Skip to main content

US orders seizure of US$ 100 million of Iraqi Kurdish oil

Hydrocarbon Engineering,

A ship containing approximately 1 million bbls of crude oil worth around US$ 100 million is currently stranded 57 miles off the coast of Galveston in Texas.

The United Kalavrvta tanker's cargo consists of crude from northern Iraq’s Kurdish region and is currently prohibited from entering the US due to a lawsuit filed by Iraq’s central government.

Baghdad has filed a lawsuit in Texas claiming that the oil was sold without the permission of the Iraqi central government, and insisting that it is the only authority capable of selling the country’s resources.

Last night US District Judge Nancy K. Johnson approved the request from Baghdad and issued an order to the US Marshals Service, an enforcement agency within the US Department of Justice, to seize the oil. However, she also said that unless the tanker enters the territorial waters of the US it is out of American jurisdiction.

In response to Johnson’s ruling, Iraqi Oil Ministry spokesman Assem Jihad reiterated Baghdad’s claims to the country’s oil: “The Iraqi government consider these oil shipments to be illegal and we hope that everybody in the world will respect our measures”.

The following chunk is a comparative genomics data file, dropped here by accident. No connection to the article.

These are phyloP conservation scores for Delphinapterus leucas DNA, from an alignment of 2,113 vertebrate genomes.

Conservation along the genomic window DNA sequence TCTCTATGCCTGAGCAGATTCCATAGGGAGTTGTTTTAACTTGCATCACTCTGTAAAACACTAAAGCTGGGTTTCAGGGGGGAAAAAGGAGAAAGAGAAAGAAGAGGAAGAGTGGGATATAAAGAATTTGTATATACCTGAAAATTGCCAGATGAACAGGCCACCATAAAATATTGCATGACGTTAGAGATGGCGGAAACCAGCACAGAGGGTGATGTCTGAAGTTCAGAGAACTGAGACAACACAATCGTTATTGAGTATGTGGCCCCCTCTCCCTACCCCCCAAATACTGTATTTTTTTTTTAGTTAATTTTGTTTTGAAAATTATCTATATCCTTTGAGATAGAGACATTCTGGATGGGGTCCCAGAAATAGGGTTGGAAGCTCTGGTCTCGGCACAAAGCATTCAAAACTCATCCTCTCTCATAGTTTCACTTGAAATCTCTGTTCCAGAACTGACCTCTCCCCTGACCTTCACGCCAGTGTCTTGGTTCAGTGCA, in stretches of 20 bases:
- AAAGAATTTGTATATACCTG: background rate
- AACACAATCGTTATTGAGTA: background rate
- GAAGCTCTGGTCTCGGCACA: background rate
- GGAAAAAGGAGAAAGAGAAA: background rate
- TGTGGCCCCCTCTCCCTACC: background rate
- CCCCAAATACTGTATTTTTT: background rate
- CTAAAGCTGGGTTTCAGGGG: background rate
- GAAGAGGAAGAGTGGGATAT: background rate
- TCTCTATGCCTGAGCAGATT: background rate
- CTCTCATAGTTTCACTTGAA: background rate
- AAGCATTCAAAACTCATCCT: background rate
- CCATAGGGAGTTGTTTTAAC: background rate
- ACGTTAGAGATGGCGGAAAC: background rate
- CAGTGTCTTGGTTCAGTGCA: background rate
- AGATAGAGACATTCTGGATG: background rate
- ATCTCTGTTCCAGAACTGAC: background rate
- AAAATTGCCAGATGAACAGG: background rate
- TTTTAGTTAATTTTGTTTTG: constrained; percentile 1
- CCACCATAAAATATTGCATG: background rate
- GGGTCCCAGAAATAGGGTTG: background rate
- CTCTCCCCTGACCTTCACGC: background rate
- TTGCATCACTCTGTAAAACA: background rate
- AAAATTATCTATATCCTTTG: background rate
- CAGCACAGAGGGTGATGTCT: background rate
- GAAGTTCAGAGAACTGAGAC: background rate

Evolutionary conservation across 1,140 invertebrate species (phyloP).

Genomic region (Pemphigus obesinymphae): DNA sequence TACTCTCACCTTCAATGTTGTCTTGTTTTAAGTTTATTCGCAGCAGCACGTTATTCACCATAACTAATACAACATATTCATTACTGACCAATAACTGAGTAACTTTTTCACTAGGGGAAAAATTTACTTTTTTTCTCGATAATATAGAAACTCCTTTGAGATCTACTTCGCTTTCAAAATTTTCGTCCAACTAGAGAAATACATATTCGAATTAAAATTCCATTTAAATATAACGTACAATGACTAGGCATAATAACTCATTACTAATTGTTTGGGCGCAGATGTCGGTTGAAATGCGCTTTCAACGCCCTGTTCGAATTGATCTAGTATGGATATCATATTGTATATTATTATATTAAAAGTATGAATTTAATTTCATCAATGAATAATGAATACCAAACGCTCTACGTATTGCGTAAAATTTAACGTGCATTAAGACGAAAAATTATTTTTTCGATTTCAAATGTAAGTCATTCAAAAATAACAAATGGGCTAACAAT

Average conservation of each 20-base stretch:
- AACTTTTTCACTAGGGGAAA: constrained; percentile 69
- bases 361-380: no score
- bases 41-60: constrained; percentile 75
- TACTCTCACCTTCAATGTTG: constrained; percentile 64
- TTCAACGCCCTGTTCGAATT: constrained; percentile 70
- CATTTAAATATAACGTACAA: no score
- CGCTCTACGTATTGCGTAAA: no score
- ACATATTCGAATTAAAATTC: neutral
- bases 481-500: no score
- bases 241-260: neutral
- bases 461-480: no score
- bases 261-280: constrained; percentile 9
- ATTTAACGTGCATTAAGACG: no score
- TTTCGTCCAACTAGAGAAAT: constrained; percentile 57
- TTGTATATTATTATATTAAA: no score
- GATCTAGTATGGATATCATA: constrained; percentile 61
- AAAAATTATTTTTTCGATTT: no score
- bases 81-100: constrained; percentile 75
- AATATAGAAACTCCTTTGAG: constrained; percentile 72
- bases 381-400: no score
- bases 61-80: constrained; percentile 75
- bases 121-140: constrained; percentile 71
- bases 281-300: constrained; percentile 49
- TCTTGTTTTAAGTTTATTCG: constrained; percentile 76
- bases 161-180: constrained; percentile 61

State Department spokeswoman Jen Psaki said: “We believe that Iraq’s energy resources belong to the Iraqi people and certainly have long stated that it needs to go through central government”. Hence, the US seems to be publicly backing Baghdad’s assertion.

Richard Stoll, a Professor at Rice University, said that this makes good political sense. In terms of stability, the US bet is with the central government. “If you want to have any hope of changing the central government, then you really can’t allow the Kurds to do this”, he said.

However, the US has not explicitly barred companies from purchasing oil from the Kurds. Instead issuing a caution that doing so could result in legal action. Despite this though, Baghdad has been able to make use of US courts and this is perhaps in itself significant, explains Richard Mallinson of UK-based consultancy Energy Aspects.

“The question is whether the KRG [Kurdistan Regional Government] has anything left up its sleeve to either overcome this legal obstacle or to find buyers elsewhere in the world. The prospect for the Kurds putting oil exports on a sustainable footing without Baghdad’s approval are looking increasing dim”.

Written by Emma McAleavey.

Read the article online at:


Embed article link: (copy the HTML code below):